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The Good, the Bad and the Very, Very Ugly

by Katherine - 3 Comment(s)

Over the last few weeks, I’ve been reading three books that vary tremendously in terms of subject and scope.

The Good: salads: beyond the bowl, by Mindy Fox. My only complaint is that there aren’t pictures provided for every recipe. But otherwise, this is a delicious book! Tonight, I’m having potatoes and green peas with pesto. YUM! Fox encourages readers to make gorgeous salads from all sorts of greens, of course, but also incorporates fruits, veggies, nuts and seeds, grains, eggs, meats and more. If you’re bored of arugula, or you’d like to be the most popular guest at the picnic, check this one out!

The Bad: Six Weeks to OMG: Get Skinnier than all Your Friends, by Venice A. Fulton

Did I say “bad”? I meant awful. If you need me to tell you why competing against your friends, skipping breakfast and bathing in cold water might not be entirely sustainable (or healthy) routines, then you’re in trouble. And so are the readers of this…wait for it: crap. There – I said it. Dear readers, in nearly 400 Slice of Calgary posts, I have never once written a scathing book review, but this one deserves it. Fulton – an “expert in nutrition and exercise physiology” doesn’t provide readers with his credentials – neither in this book, nor in his blog. An “expert”, eh? Kind of like how I’ve got 65 pairs of shoes and therefore am a podiatrist, right? Skip this fat-phobic trash and do what you already know you need to do: cut out the junk, get your body moving, and eat your veggies.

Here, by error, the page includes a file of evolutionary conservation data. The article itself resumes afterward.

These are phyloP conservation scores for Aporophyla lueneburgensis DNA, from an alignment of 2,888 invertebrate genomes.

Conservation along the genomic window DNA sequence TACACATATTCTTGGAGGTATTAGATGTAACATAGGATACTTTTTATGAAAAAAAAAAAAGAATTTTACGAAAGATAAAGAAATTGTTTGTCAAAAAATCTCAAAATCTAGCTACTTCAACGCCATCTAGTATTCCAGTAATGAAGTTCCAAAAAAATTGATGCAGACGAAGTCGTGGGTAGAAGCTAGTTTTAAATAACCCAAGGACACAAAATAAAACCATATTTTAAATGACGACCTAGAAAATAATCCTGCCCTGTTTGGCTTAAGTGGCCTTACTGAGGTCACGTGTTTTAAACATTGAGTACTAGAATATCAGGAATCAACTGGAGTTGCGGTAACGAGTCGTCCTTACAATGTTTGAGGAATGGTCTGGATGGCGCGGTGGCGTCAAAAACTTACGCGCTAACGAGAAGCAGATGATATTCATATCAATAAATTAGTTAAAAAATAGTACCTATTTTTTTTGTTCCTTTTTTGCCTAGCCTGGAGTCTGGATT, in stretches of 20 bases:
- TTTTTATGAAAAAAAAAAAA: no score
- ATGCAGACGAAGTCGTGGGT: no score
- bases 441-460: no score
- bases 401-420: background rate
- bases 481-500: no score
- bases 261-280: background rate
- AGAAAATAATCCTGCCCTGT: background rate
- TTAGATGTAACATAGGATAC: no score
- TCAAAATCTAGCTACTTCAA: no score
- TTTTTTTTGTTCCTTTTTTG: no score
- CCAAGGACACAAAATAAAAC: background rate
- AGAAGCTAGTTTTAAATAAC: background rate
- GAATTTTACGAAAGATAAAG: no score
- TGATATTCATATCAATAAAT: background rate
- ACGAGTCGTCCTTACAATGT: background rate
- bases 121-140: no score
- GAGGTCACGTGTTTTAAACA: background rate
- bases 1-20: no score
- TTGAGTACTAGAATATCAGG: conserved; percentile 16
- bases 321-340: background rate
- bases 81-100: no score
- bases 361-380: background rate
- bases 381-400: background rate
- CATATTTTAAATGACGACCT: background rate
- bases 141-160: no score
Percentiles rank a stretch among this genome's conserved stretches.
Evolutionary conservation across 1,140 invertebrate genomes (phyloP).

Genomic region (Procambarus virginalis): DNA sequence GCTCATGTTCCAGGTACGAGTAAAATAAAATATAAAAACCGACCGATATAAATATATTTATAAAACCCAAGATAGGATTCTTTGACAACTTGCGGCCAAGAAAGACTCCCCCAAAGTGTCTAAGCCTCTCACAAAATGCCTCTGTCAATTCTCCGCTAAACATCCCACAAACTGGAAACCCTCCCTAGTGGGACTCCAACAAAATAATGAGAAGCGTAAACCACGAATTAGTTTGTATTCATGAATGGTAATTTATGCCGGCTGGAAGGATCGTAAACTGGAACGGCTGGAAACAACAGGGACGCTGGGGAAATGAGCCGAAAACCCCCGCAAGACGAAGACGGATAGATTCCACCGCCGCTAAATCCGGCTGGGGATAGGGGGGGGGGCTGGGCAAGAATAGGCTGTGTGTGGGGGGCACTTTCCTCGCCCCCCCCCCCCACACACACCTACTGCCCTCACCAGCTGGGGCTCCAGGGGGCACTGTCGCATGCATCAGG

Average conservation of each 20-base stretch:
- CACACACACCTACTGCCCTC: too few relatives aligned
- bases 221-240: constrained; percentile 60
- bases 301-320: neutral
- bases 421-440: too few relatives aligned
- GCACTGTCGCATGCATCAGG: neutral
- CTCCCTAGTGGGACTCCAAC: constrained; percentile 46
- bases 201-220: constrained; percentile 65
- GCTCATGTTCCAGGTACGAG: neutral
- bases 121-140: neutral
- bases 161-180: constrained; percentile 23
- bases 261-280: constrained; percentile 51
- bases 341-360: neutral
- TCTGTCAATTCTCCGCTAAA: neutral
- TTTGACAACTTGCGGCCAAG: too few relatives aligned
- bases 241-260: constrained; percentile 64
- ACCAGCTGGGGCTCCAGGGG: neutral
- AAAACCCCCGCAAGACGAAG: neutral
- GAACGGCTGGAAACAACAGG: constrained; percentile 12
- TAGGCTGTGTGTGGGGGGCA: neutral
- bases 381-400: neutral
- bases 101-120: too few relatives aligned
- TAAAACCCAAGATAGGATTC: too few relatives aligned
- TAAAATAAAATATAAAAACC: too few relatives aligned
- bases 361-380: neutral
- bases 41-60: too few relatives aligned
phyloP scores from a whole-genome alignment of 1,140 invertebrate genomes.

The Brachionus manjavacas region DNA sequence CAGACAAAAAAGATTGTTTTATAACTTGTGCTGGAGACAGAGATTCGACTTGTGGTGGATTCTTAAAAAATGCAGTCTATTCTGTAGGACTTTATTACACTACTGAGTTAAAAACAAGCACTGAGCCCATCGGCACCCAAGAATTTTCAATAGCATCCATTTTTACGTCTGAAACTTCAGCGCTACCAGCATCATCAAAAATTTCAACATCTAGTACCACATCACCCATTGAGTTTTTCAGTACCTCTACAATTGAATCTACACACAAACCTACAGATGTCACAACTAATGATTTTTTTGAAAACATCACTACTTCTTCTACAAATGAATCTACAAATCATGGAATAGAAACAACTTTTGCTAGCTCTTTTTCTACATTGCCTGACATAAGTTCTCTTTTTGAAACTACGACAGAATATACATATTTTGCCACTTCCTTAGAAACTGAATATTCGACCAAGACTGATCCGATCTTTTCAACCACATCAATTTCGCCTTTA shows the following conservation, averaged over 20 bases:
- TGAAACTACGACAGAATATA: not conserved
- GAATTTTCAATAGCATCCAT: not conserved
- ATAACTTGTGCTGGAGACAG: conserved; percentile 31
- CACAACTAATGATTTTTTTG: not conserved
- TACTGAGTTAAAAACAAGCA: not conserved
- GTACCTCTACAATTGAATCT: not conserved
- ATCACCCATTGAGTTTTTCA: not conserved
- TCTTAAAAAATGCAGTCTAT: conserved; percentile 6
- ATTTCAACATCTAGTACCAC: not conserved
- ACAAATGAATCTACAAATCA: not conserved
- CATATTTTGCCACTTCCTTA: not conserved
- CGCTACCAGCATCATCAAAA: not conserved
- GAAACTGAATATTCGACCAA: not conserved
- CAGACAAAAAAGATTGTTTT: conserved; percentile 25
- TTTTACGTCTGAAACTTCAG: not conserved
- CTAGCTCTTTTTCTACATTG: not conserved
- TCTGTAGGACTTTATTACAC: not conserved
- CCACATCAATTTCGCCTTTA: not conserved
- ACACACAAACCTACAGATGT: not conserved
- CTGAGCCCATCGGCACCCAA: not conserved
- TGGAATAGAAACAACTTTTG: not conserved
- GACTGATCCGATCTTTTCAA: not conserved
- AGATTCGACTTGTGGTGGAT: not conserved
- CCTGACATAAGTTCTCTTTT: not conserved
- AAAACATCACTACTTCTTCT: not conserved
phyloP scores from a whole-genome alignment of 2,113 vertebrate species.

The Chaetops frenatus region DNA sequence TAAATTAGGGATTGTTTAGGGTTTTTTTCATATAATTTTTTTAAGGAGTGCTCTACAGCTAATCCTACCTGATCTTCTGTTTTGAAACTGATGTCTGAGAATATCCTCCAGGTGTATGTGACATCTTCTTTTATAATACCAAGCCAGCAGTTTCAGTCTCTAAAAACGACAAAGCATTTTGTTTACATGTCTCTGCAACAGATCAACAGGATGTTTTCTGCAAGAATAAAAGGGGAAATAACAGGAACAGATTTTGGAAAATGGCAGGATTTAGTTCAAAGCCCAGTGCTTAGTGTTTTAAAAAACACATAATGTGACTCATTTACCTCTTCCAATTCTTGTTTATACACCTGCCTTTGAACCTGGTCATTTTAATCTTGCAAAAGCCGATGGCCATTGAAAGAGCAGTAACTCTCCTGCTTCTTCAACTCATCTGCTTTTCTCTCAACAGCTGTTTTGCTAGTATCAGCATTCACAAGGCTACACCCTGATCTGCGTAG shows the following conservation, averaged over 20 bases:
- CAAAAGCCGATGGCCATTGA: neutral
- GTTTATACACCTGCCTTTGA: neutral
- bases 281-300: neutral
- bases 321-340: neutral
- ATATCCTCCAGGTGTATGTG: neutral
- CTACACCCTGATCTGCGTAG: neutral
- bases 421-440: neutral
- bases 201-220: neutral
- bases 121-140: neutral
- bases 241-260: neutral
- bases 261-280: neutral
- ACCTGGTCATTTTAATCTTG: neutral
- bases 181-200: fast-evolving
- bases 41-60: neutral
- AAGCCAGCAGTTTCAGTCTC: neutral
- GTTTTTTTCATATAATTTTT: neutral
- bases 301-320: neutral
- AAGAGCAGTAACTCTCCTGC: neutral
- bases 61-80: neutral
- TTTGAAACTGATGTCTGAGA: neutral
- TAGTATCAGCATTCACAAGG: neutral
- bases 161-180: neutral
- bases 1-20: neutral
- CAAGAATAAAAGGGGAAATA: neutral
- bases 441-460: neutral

The Very, Very Ugly: People who Eat Darkness: Love, Grief and a Journey into Japan’s Shadows, by Richard Llyod Parry. I never read true crime, but was drawn to this book because of the review on its back cover: “Utterly compelling...comes with a cast-iron guarantee that you will read to the very end”. I wondered what was so compelling about it, so I read the first page. 224 pages later, it was midnight and time for me to go to bed, but I couldn’t stand not knowing what happened to Lucie Blackman – or what would happen next. This is a gruesome story, to be sure. But it’s not solely about the young British woman who moves to Japan and is abducted, killed, and dismembered. It’s about her family dynamics, the Tokyo Metropolitan Police, misogyny in Japanese culture, and the way that we treat victims and survivors of crime. The journalism is exhaustive and the writing is fantastic!

Need a suggestion for your next read? Chat with your librarian, sign up for our monthly newsletters, or check out our other blogs!

Dear Sugar

by Katherine - 0 Comment(s)

In my last post, I mentioned crying while watching my new favourite documentary “...and this is my garden”. And now, the tears are going mobile; I’m crying on the train! I don’t know what it is about the work of Cheryl Strayed that so touches me, but each time I read snippets of her advice column, I feel my eyes welling up. There’s something so powerful about her voice. She’s sympathetic and acknowledges others’ problems without ever judging them, and she sees life through a wide angle lens.

tiny beautiful things: Advice on love and life from Dear Sugar is full of the advice that your I’ve-already-seen-it-all grandmother might give you if she were a totally unbiased blogger (and occasionally used the F word). My colleague made a good point, too: the advice in Dear Sugar is usually prefaced by, or at least mentions, experiences from Sugar’s own life. This isn’t ol’ anonymous Ann Landers. Not at all. The author is totally exposed.